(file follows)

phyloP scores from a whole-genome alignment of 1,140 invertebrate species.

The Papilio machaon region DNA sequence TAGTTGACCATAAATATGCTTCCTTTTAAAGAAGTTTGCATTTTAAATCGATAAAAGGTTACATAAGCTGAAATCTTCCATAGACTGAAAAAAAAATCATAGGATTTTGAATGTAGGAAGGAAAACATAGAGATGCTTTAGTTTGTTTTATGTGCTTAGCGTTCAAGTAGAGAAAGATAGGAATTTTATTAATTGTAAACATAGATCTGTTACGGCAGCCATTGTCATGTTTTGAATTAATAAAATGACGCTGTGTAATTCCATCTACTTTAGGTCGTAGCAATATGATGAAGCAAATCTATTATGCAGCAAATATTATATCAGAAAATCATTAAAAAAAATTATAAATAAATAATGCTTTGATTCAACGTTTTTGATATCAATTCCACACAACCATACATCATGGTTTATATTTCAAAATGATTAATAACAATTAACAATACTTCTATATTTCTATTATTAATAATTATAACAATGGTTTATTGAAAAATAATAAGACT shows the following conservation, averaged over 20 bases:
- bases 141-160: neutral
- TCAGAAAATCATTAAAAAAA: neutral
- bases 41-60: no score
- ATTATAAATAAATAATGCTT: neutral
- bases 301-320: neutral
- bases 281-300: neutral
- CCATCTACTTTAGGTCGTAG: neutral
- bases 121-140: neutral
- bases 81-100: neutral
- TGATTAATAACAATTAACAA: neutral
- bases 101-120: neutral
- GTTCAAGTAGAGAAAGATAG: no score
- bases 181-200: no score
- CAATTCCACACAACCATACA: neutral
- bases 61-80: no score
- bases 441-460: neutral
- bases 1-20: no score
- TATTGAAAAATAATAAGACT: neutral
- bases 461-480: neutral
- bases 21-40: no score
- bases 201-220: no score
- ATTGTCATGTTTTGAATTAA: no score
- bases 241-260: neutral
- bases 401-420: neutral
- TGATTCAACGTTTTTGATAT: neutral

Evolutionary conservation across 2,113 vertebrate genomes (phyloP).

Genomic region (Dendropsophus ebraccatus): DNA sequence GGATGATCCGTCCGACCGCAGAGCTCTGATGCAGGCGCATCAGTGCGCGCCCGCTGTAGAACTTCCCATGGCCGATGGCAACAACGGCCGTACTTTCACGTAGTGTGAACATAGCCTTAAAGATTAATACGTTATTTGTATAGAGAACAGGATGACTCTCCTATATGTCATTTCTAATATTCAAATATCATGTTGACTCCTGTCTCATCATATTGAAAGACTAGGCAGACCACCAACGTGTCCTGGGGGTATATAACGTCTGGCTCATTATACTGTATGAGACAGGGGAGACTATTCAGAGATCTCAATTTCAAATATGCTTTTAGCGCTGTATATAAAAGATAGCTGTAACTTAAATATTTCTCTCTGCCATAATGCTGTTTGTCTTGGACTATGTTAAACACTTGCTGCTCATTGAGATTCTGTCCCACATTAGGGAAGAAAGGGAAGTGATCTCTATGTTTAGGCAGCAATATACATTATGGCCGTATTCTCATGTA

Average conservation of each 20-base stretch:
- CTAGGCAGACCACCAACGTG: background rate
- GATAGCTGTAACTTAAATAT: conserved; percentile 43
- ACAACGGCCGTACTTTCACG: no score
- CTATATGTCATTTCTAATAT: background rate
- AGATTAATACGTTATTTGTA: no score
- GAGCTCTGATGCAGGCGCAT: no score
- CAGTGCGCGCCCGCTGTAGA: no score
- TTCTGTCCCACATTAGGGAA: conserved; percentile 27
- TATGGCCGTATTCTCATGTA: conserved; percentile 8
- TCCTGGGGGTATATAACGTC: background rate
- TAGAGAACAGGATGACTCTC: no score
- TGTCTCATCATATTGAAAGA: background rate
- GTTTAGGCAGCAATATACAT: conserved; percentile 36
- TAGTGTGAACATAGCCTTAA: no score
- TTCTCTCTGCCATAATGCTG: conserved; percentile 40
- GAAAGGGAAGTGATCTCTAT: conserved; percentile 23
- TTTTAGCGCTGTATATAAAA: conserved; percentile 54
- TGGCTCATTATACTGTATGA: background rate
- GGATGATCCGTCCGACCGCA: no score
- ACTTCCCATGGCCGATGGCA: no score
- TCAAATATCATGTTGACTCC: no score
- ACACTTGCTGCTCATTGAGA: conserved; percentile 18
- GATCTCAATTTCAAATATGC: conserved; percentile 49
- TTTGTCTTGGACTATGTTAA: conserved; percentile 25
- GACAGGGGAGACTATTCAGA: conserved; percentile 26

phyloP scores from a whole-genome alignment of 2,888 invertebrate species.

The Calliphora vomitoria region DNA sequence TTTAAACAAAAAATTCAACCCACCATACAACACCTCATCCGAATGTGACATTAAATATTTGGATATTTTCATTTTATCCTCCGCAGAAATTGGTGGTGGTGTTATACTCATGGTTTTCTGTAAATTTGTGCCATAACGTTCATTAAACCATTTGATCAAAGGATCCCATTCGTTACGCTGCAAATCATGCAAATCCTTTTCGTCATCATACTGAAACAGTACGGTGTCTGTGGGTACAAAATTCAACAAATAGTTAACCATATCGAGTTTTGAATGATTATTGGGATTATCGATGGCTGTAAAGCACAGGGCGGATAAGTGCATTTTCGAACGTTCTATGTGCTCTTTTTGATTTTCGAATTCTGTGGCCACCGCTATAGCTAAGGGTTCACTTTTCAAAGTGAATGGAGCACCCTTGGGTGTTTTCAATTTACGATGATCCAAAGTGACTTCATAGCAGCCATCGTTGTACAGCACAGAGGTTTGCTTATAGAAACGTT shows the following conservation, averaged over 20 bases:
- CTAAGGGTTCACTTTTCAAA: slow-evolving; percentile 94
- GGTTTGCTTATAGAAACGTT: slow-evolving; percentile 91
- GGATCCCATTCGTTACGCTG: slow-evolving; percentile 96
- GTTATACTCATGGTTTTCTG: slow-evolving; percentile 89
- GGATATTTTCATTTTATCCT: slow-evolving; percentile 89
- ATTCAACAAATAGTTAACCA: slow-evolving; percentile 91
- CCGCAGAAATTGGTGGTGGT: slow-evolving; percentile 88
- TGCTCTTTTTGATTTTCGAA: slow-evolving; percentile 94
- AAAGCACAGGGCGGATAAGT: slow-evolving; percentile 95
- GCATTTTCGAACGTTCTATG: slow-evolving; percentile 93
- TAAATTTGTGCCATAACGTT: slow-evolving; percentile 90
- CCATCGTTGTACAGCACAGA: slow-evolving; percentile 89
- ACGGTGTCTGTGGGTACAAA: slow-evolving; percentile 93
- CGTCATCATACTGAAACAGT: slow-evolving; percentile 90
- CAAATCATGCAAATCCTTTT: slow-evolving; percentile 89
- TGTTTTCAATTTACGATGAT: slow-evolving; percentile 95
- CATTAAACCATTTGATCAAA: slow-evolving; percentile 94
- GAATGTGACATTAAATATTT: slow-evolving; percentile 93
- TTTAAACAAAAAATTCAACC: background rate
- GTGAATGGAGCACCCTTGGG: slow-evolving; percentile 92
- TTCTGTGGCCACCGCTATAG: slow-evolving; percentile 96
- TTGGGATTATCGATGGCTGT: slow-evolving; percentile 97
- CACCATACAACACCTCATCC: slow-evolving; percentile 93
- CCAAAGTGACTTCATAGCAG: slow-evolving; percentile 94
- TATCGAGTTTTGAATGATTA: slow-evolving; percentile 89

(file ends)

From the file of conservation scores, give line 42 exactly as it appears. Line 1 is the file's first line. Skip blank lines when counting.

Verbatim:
- TGTCTCATCATATTGAAAGA: background rate